There were 22 players, seven on scholarship, on the
baseball roster when Mike Gottlieb took over as the coach at his alma mater in 1988. The
won the East Coast Conference championship that season.
There will be 35 players on the roster, 15 on scholarship, when Towson plays its next -- and presumably last -- season of baseball next spring.
In hearing the news Tuesday that a program that has been a big part of his life since he came to Baltimore in the mid-1970s from
will likely be cut as part of the athletic department's proposed reorganization, Gottlieb's emotions swirl in a mix of sadness and anger.
The sadness is for the athletes who won't be able to finish, or even start, their college careers at Towson -- many of whom are not even the baseball team. As part of the proposal, the men's soccer team is also among the cuts. Athletes currently at the school whose teams will be cut can remain as long as they are in good academic standing.
"I know we will support them academically, that's great, that's the only way to go, but to support emotionally and take their sports away, that's tough," Gottlieb said in an interview Wednesday. "The community opened their arms to these kids and we're just saying 'there's no way.'
"We have a lot of smart people running this place, let's find a way to make it happen. Even if doesn't support one of our goals, which is winning. What I'm hearing is, 'If we can't win, why bother?' I'm not sure that's what this department was founded upon."
Gottlieb's anger is directed at the administrators who he said kept him and others in the dark for the past year.
"I didn't know any more going into yesterday than I did 13 months ago," Gottlieb said. "The funny thing is, there were some rumors almost a year ago that were told to me that turned out to be the way it played out in terms of what was dropped and what was added."
Third-year athletic director Mike Waddell announced Tuesday that proposals to cut the two teams, the salaries of the coaching staff and some 65 roster spots -- as well as reestablish a men's tennis team and make other cuts and additions to several other sports -- was done to comply with Title IX legislation. It calls for the same ratio of approximately 60-40 female-to-male students.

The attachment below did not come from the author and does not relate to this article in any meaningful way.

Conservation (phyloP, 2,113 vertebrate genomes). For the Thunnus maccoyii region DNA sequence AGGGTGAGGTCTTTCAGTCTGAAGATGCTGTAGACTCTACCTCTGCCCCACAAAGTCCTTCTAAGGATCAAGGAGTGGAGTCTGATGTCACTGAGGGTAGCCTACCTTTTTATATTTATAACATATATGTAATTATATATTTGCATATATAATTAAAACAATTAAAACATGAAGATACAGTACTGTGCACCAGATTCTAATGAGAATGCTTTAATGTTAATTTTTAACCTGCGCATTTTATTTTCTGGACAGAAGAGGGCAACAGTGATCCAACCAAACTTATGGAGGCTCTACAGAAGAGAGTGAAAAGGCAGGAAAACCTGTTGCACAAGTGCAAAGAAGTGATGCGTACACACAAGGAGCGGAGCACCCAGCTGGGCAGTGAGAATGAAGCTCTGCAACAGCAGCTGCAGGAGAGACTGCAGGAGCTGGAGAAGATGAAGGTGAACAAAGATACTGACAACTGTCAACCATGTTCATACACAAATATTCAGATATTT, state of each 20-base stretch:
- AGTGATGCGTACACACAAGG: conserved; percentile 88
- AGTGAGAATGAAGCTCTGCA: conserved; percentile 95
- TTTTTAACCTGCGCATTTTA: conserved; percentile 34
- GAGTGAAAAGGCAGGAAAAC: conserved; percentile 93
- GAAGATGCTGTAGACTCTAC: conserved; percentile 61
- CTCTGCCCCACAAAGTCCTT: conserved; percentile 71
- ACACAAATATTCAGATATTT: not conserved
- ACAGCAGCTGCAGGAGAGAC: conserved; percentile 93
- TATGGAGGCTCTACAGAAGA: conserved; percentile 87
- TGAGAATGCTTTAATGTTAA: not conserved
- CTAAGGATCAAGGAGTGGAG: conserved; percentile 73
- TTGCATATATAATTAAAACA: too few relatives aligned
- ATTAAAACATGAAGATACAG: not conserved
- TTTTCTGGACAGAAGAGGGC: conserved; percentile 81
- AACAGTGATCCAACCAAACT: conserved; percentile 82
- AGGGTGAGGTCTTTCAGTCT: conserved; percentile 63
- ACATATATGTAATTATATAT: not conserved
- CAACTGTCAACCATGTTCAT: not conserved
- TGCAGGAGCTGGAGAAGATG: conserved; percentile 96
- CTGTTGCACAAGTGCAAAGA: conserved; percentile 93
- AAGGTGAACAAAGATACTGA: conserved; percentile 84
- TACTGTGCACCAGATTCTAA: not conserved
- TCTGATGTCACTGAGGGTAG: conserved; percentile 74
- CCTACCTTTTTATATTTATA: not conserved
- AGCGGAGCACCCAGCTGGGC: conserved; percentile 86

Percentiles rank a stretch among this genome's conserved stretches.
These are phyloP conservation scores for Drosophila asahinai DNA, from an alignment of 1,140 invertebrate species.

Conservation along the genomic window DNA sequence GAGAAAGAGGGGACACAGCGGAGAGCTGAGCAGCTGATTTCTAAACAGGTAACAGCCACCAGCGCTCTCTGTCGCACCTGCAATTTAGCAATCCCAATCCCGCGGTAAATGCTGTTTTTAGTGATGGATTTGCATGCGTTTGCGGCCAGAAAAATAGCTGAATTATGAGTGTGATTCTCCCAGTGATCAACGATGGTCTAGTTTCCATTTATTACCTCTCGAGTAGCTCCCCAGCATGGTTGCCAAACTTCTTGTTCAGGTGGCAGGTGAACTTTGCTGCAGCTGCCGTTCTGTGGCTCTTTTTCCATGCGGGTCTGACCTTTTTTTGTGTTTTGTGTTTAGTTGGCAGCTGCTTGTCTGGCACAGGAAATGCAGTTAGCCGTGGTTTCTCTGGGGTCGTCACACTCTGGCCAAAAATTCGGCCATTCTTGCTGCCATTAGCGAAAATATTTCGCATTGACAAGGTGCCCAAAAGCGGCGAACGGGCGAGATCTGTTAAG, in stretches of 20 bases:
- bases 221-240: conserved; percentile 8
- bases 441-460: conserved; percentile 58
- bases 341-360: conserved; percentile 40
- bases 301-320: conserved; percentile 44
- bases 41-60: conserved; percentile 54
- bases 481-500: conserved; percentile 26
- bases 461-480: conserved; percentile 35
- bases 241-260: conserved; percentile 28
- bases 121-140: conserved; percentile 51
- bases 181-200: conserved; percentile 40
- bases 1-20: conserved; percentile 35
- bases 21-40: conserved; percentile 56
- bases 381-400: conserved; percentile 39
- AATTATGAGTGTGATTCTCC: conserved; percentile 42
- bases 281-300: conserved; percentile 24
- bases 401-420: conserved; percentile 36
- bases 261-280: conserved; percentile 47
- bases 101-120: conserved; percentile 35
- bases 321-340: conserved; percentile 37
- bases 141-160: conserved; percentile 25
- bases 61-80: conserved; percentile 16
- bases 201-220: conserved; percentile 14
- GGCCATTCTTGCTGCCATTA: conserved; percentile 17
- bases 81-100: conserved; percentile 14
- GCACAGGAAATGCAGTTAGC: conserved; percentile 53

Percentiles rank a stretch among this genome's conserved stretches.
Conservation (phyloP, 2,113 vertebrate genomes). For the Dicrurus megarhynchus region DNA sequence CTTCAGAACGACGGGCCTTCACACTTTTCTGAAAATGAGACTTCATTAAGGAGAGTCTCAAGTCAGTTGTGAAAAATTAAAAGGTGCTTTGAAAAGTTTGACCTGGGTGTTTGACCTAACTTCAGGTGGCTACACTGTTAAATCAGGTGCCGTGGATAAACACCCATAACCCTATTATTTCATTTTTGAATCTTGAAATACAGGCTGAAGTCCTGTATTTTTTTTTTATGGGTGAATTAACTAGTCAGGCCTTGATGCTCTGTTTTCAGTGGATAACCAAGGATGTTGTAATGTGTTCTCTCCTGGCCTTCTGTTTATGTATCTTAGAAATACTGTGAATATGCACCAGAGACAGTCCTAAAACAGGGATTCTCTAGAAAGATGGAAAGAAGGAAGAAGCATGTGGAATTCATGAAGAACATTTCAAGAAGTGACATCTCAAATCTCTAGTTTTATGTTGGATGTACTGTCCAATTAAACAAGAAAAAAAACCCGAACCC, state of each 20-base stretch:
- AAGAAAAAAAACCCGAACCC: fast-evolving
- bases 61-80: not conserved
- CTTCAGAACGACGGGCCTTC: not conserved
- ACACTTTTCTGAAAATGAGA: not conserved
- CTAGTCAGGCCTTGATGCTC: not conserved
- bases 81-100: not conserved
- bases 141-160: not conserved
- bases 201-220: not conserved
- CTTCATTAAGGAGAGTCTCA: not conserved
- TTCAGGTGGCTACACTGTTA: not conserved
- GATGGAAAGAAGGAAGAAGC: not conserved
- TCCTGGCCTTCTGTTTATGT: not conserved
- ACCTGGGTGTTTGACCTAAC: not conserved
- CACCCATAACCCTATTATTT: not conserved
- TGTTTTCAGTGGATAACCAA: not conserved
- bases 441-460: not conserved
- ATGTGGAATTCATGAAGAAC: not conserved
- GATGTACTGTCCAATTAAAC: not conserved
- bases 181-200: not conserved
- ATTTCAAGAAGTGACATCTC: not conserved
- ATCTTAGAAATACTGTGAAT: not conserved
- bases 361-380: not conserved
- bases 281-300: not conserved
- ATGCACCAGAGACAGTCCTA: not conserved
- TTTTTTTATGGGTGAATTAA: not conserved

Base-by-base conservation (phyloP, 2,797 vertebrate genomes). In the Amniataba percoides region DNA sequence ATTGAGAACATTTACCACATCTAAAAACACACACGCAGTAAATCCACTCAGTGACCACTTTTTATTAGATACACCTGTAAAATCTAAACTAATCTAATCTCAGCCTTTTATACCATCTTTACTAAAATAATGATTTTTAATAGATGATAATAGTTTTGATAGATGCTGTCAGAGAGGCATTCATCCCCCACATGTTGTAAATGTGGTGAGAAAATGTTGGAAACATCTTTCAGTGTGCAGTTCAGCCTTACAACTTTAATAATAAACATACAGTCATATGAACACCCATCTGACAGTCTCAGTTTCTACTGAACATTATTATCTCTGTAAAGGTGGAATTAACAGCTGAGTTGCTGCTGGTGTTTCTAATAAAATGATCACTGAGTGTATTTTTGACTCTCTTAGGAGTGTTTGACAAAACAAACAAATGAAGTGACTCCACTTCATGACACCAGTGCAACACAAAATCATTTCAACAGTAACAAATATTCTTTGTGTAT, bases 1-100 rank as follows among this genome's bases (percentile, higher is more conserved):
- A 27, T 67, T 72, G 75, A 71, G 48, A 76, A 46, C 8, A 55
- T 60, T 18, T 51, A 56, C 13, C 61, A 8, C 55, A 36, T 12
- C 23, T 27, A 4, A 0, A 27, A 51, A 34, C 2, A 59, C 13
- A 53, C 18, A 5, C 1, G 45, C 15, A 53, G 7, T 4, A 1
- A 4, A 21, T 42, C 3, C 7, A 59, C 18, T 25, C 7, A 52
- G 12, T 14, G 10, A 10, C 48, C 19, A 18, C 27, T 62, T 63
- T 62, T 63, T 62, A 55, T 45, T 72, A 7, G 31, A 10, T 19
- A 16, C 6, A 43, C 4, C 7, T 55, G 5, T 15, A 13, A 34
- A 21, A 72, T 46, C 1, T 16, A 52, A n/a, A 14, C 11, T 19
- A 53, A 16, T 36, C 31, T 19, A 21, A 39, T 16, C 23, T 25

Waddell said that the proposed moves will also save the athletic program about $800,000.
"What concerns me is that they apparently have the philosophy that whatever sports we have, we're going to have the infrastructure to have a legitimate chance to win a championship," said Gottlieb, whose teams have had winning records 14 of the past 16 years and have averaged over 25 wins a year. "I can appreciate that. Probably that's the way it is in the
. There are a lot of mid-major programs in the country that don't have those resources.
"There was a time not long ago when it was about giving kids the experience with a combination of education and athletics. We didn't have the support we needed to be great, but looking back, a lot of kids loved their experience here. I've had a deluge of that support over the last 24 hours. ... They seem to think that if you're fully funded, you're going to always win. It doesn't work that way."
Gottlieb, 56, said he has received more than 100 phone calls, emails and text messages offering support, a number that increases fourfold on social media. Had Gottlieb known his program was in jeopardy of being dropped, he said he would never have offered up spots to three high school seniors who recently made commitments to play for the Tigers starting in 2013-14.
"I had to make three phone calls to tell people they might have to look elsewhere because right now I can't guarantee they have a baseball program to play for," Gottlieb said.
Gottlieb said he hoped for Waddell and others involved in making the proposed cuts to look at how many roster spots are realistically needed in each sport to compete at a reasonably high level. In baseball, Gottlieb believes that Towson could survive with the same 25-man roster used at the major league level.
"Absolutely," Gottlieb said.
Gottlieb said these proposed moves are, in part, a byproduct of how slowly the athletic department moved prior to Waddell's arrival.
"Finally a basketball arena is being built that they should have had maybe 20 years ago," Gottlieb said. "We didn't get a wooden floor for basketball until 1995 or '96, 15 years after we went Division I. That's how slow things moved around here. We've been slow in moving up the ladder in helping our teams. It's like because we're not where we should be in helping our teams as a department, we've got to cut back because the financing hasn't come like we hoped."